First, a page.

One of the less talked-about issues is that the boots-on-ground operation by the U.S. Special Forces also blows a hole in a long-held argument that states which have nuclear weapons, legitimately or otherwise,  face a lower chance of a foreign strike or invasion than those without them. Thus  the United States didn’t think twice before going into Afghanistan within weeks of the September 11 attacks or striking against Libya now because there was no nuclear threat lurking at the back of the mind. Even Iraq was a tempting target because it was not known to have a well-established nuclear arsenal  although the whole point of the invasion was that it had weapons of mass destruction. That only turned out to be untrue.

from Bernd Debusmann:

Pakistan and questions over foreign aid

In the flurry of statements on the killing of Osama bin Laden, a remark from Pakistan's ambassador to Washington, Husain Haqqani, spoke volumes about how U.S. foreign aid tends to be perceived by its recipients. It's not enough.

"The United States spent much more money in Iraq than it did in Afghanistan," Haqqani said in a television interview. "And then it spent much more in Afghanistan than it did in Pakistan. So were there cracks through which things fell through? Absolutely."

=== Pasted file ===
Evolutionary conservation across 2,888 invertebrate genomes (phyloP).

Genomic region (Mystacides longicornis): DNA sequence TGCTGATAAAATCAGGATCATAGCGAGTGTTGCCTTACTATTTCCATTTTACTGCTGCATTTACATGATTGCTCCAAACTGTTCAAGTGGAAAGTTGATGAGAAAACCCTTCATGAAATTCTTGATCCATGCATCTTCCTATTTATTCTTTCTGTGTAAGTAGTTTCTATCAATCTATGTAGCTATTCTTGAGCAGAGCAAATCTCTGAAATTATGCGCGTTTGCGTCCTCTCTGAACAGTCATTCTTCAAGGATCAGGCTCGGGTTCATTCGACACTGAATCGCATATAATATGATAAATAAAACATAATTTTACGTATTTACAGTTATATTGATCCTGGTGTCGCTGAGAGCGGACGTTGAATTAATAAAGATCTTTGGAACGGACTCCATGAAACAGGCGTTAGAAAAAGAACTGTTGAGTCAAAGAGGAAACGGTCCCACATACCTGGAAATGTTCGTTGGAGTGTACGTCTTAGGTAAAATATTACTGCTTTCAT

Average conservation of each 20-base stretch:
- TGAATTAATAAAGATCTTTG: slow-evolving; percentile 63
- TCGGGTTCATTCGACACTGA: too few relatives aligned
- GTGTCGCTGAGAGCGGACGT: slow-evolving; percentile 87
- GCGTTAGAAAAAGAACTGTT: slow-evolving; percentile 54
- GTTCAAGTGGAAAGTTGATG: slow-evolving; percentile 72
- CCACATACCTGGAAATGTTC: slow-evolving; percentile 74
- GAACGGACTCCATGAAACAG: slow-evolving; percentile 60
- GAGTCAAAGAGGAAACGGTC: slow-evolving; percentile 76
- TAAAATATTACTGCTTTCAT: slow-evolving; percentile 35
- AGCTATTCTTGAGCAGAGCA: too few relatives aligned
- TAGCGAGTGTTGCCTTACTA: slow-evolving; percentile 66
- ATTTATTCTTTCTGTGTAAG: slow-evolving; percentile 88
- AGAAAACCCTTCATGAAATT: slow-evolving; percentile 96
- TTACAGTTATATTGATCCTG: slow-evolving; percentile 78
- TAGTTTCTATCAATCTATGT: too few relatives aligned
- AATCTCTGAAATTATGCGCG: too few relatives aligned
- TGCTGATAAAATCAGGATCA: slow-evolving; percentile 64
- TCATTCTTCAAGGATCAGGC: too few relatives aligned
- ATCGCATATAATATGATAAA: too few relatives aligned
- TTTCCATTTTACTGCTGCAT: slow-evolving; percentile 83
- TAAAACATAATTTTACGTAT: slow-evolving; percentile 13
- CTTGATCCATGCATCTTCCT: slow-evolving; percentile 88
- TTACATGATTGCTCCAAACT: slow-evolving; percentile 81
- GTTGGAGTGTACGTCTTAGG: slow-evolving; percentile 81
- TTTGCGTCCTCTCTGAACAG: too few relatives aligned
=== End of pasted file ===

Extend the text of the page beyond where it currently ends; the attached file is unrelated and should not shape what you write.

from Gregg Easterbrook:

With bin Laden dead, why doesn’t the U.S. leave Afghanistan?

In 2003, the United States invaded Iraq citing two justifications: to depose Saddam Hussein and to destroy Iraq’s banned weapons program. Within a year, Hussein and his accomplices were imprisoned, and it had been discovered there was no Iraqi banned weapons program. Having achieved its goals, why didn’t the United States leave? Seven years later, this question haunts the U.S. occupation of Iraq.

In 2001, the United States invaded Afghanistan, citing two justifications: to find Osama bin Laden, and break up al Qaeda. Bin Laden is now dead, and al Qaeda broken.

from FaithWorld:

Even without bin Laden, Pakistan’s Islamist militants strike fear